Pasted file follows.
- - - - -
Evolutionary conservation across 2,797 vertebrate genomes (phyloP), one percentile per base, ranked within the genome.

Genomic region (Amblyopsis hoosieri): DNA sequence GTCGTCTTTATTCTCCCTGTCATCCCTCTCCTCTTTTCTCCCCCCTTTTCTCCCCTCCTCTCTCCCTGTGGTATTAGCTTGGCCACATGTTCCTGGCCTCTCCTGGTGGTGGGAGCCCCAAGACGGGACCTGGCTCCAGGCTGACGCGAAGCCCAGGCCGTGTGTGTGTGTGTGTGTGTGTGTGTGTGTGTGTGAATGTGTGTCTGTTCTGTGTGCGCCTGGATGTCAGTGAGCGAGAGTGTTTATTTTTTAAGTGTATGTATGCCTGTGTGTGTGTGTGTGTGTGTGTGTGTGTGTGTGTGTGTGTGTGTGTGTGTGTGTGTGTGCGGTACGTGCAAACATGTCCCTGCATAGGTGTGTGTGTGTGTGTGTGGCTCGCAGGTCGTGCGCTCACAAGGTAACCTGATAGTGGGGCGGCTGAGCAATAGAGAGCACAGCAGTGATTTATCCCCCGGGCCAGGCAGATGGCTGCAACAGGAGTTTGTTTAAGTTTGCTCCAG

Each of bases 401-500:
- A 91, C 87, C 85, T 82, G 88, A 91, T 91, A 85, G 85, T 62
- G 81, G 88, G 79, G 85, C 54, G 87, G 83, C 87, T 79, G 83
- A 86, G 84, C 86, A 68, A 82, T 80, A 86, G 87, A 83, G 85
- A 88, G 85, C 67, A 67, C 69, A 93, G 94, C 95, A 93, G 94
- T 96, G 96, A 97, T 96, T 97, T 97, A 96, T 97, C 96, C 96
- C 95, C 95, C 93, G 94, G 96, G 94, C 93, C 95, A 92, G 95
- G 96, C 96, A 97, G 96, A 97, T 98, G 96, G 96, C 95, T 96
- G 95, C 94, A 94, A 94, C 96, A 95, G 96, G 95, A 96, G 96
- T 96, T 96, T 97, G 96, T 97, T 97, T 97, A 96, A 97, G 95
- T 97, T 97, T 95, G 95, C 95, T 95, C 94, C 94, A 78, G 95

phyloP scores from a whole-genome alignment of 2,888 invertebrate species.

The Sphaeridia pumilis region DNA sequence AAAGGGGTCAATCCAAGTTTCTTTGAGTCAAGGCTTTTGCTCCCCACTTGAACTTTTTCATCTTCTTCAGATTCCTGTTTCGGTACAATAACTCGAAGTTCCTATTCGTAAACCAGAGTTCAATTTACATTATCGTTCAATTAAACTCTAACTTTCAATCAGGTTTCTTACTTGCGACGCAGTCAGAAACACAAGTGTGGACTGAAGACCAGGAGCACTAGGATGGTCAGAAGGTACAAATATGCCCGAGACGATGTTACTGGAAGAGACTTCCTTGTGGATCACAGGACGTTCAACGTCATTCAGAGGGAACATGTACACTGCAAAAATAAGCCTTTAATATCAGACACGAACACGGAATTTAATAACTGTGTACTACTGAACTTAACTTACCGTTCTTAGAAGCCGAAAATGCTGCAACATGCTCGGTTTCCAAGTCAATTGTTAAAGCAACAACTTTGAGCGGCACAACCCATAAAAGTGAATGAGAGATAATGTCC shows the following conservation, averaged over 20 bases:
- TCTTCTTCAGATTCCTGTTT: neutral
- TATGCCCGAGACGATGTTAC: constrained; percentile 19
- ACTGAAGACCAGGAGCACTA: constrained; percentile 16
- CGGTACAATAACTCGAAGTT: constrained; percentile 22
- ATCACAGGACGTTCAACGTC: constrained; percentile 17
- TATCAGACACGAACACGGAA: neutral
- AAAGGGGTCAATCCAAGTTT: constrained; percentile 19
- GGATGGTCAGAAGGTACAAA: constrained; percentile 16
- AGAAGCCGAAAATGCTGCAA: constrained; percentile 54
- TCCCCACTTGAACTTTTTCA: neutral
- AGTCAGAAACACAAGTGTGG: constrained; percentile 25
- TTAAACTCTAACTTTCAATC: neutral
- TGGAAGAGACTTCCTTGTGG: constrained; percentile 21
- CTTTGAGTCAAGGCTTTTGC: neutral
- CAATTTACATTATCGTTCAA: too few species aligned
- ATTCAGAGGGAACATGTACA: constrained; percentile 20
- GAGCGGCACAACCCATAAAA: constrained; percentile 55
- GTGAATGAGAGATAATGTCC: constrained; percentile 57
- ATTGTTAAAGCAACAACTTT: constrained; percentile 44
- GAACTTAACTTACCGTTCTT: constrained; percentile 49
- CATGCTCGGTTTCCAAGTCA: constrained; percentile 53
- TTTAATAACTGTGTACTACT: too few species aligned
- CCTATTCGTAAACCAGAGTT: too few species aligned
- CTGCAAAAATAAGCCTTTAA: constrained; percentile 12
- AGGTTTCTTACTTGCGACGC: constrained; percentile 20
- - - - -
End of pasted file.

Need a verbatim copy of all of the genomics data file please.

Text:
Evolutionary conservation across 2,797 vertebrate genomes (phyloP), one percentile per base, ranked within the genome.

Genomic region (Amblyopsis hoosieri): DNA sequence GTCGTCTTTATTCTCCCTGTCATCCCTCTCCTCTTTTCTCCCCCCTTTTCTCCCCTCCTCTCTCCCTGTGGTATTAGCTTGGCCACATGTTCCTGGCCTCTCCTGGTGGTGGGAGCCCCAAGACGGGACCTGGCTCCAGGCTGACGCGAAGCCCAGGCCGTGTGTGTGTGTGTGTGTGTGTGTGTGTGTGTGTGAATGTGTGTCTGTTCTGTGTGCGCCTGGATGTCAGTGAGCGAGAGTGTTTATTTTTTAAGTGTATGTATGCCTGTGTGTGTGTGTGTGTGTGTGTGTGTGTGTGTGTGTGTGTGTGTGTGTGTGTGTGTGTGCGGTACGTGCAAACATGTCCCTGCATAGGTGTGTGTGTGTGTGTGTGGCTCGCAGGTCGTGCGCTCACAAGGTAACCTGATAGTGGGGCGGCTGAGCAATAGAGAGCACAGCAGTGATTTATCCCCCGGGCCAGGCAGATGGCTGCAACAGGAGTTTGTTTAAGTTTGCTCCAG

Each of bases 401-500:
- A 91, C 87, C 85, T 82, G 88, A 91, T 91, A 85, G 85, T 62
- G 81, G 88, G 79, G 85, C 54, G 87, G 83, C 87, T 79, G 83
- A 86, G 84, C 86, A 68, A 82, T 80, A 86, G 87, A 83, G 85
- A 88, G 85, C 67, A 67, C 69, A 93, G 94, C 95, A 93, G 94
- T 96, G 96, A 97, T 96, T 97, T 97, A 96, T 97, C 96, C 96
- C 95, C 95, C 93, G 94, G 96, G 94, C 93, C 95, A 92, G 95
- G 96, C 96, A 97, G 96, A 97, T 98, G 96, G 96, C 95, T 96
- G 95, C 94, A 94, A 94, C 96, A 95, G 96, G 95, A 96, G 96
- T 96, T 96, T 97, G 96, T 97, T 97, T 97, A 96, A 97, G 95
- T 97, T 97, T 95, G 95, C 95, T 95, C 94, C 94, A 78, G 95

phyloP scores from a whole-genome alignment of 2,888 invertebrate species.

The Sphaeridia pumilis region DNA sequence AAAGGGGTCAATCCAAGTTTCTTTGAGTCAAGGCTTTTGCTCCCCACTTGAACTTTTTCATCTTCTTCAGATTCCTGTTTCGGTACAATAACTCGAAGTTCCTATTCGTAAACCAGAGTTCAATTTACATTATCGTTCAATTAAACTCTAACTTTCAATCAGGTTTCTTACTTGCGACGCAGTCAGAAACACAAGTGTGGACTGAAGACCAGGAGCACTAGGATGGTCAGAAGGTACAAATATGCCCGAGACGATGTTACTGGAAGAGACTTCCTTGTGGATCACAGGACGTTCAACGTCATTCAGAGGGAACATGTACACTGCAAAAATAAGCCTTTAATATCAGACACGAACACGGAATTTAATAACTGTGTACTACTGAACTTAACTTACCGTTCTTAGAAGCCGAAAATGCTGCAACATGCTCGGTTTCCAAGTCAATTGTTAAAGCAACAACTTTGAGCGGCACAACCCATAAAAGTGAATGAGAGATAATGTCC shows the following conservation, averaged over 20 bases:
- TCTTCTTCAGATTCCTGTTT: neutral
- TATGCCCGAGACGATGTTAC: constrained; percentile 19
- ACTGAAGACCAGGAGCACTA: constrained; percentile 16
- CGGTACAATAACTCGAAGTT: constrained; percentile 22
- ATCACAGGACGTTCAACGTC: constrained; percentile 17
- TATCAGACACGAACACGGAA: neutral
- AAAGGGGTCAATCCAAGTTT: constrained; percentile 19
- GGATGGTCAGAAGGTACAAA: constrained; percentile 16
- AGAAGCCGAAAATGCTGCAA: constrained; percentile 54
- TCCCCACTTGAACTTTTTCA: neutral
- AGTCAGAAACACAAGTGTGG: constrained; percentile 25
- TTAAACTCTAACTTTCAATC: neutral
- TGGAAGAGACTTCCTTGTGG: constrained; percentile 21
- CTTTGAGTCAAGGCTTTTGC: neutral
- CAATTTACATTATCGTTCAA: too few species aligned
- ATTCAGAGGGAACATGTACA: constrained; percentile 20
- GAGCGGCACAACCCATAAAA: constrained; percentile 55
- GTGAATGAGAGATAATGTCC: constrained; percentile 57
- ATTGTTAAAGCAACAACTTT: constrained; percentile 44
- GAACTTAACTTACCGTTCTT: constrained; percentile 49
- CATGCTCGGTTTCCAAGTCA: constrained; percentile 53
- TTTAATAACTGTGTACTACT: too few species aligned
- CCTATTCGTAAACCAGAGTT: too few species aligned
- CTGCAAAAATAAGCCTTTAA: constrained; percentile 12
- AGGTTTCTTACTTGCGACGC: constrained; percentile 20